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June 3, 1997 -- No. 391
Tums, tofu, aspirin: Can they help prevent cancer?
By SUZANNE WOOD
UNC Lineberger Comprehensive Cancer Center
CHAPEL HILL -- What do Tums, tofu, tamoxifen and aspirin have in common?
They may have components that keep people from developing cancer -- a concept called chemoprevention -- according to researchers at the UNC Lineberger Comprehensive Cancer Center.
In looking for ways to prevent cancer, University of North Carolina at Chapel Hill researchers are studying everyday substances such as calcium (found in milk and products such as Tums), soy (a component of tofu), aspirin and tamoxifen, a hormone used successfully to treat cancer.
These chemoprevention trials study the use of natural and synthetic compounds in early, pre-cancerous stages of the disease. If the studies are successful, scientists may not only prevent cancer recurrence in patients, but also possibly prevent cancer in people at higher risk for the disease.
Researchers in the nutrition department in the UNC-CH School of Public Health recently received a grant from the National Cancer Institute to study genistein, a component of soy, and its effects on the formation of prostate cancer cells.
Dr. Steven Zeisel, professor and chair of the department of nutrition and professor of pediatrics, hopes the study will find a correlation between genistein and the deterrence of cancer. Genistein is thought to interrupt signals that make cancer cells grow.
Researchers have found that countries that consume large amounts of soy, like Japan, have fewer instances of cancer, Zeisel said.
The Japanese consume an average of 80 milligrams of soy a day, while people in the United States only consume about 3 milligrams per day, Zeisel said.
We think that this may account for why there is more prostate cancer in the U.S. than in Japan, he said. If we knew that genistein slows cancer's growth, we could give this treatment (instead of, or as a complement to, surgery).
The first phase of the study will test healthy people and patients with prostate cancer to determine the dosage and possible side effects of the genistein supplement, Zeisel said. The second phase, which the NCI will fund after the first phase is completed, will look at how genistein affects prostate cancer patients and whether it deters the growth of new tumors.
Another nutrient under study is calcium and its effect on colon cancer. This study is complete and the results will be published soon, said Dr. Robert Sandler, professor of medicine and epidemiology at UNC-CH. The study tested whether calcium prevented the development of pre-cancerous polyps in the large bowel.
Polyps are the precursors of almost all colon cancers, so if we could prevent polyps, we could prevent cancers, Sandler said. The people in our study all had at least one polyp removed from their large bowel. We know that this group has a 30- to 40-percent chance of having another polyp in three years. We're hoping to decrease that percentage with this treatment.
Sandler also is conducting a chemoprevention trial to learn whether aspirin and folate (folic acid) prevents pre-cancerous polyps. This study is about 18 months old and will be completed in three years.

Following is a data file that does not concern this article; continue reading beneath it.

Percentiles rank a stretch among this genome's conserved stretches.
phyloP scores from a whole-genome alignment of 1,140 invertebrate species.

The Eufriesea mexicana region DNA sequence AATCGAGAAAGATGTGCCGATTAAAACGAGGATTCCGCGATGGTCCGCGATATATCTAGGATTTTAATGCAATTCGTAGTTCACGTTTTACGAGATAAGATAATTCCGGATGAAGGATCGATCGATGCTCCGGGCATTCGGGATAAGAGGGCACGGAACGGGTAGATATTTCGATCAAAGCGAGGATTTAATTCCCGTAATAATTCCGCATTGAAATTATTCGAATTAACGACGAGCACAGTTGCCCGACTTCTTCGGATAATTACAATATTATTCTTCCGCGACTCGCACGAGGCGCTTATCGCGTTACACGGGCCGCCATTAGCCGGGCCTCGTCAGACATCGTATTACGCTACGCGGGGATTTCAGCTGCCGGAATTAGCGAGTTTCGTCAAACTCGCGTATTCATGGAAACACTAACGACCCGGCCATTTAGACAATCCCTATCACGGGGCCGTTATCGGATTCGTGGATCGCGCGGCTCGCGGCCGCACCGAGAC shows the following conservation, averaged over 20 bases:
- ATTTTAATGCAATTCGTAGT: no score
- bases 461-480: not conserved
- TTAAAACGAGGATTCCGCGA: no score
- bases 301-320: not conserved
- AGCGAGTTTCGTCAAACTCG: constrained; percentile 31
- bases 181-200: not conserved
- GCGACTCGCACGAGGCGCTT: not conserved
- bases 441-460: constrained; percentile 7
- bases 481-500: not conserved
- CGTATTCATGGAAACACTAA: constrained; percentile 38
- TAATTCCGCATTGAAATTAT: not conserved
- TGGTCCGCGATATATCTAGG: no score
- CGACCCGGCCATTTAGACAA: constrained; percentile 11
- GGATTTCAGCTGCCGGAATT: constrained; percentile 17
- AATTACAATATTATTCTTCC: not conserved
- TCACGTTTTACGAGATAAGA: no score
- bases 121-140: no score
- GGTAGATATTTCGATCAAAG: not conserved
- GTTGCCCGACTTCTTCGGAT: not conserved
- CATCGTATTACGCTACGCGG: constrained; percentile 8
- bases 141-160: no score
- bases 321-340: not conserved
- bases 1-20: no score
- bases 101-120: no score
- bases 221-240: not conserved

Not all chemoprevention studies involve natural substances. Tamoxifen, a drug that interferes with the hormone, estrogen, is also being studied as a possible prevention of breast cancer. Working against estrogen -- a hormone that can promote the growth of cancer cells -- tamoxifen has been shown to prevent the recurrence of a breast cancer patient's original disease, as well as the development of new cancers in the opposite breast, said Dr. Stephen Bernard, associate professor of medicine.
Based on these previous studies, researchers believe that tamoxifen could reduce breast-cancer deaths by 30 percent in a study population. The NCI-funded trial began in the spring of 1992.
Until more studies are completed, Sandler and Zeisel suggest that people exercise regularly, maintain their ideal body weight, eat more fruits, vegetables and soy products, and use alcohol in moderation to help prevent cancer or its occurrence.
And although some people may think tofu is unappetizing, here are two recipes that may help the medicine go down a little easier:
1 cup textured vegetable protein
1 cup boiling water
16-ounce can sloppy-joe sauce
4 whole-wheat hamburger rolls
To rehydrate the textured vegetable protein, place it in a medium saucepan and pour the boiling water over it. Simmer until it is tender and the water is almost completely absorbed. Add the sloppy joe sauce and cook over low heat until heated through. To serve, pour the mixture over the hamburger rolls.
This recipe makes four servings. Each serving has 196 calories, 15 grams protein, 2 grams fat and 32 grams carbohydrate. Ten percent of the calories come from fat.
Textured vegetable protein can be found in the bulk food section of the supermarket. This recipe comes from the 1997 Soyfood Directory.
1 cup frozen strawberries
1 frozen banana
1 10-ounce package soft tofu
1/2 cup orange juice
Put all ingredients in blender and blend on high until blended. The recipe makes two servings. Each serving has 175 calories, 5 grams protein, 2 grams fat and 34 grams carbohydrate. Ten percent of the calories come from fat.
For more recipes using soy, check out the Internet site http://www.soyfoods.com.
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News Services contact: Karen Stinneford (email: firstname.lastname@example.org)
Lineberger contact: Dianne Shaw, (919) 966-3036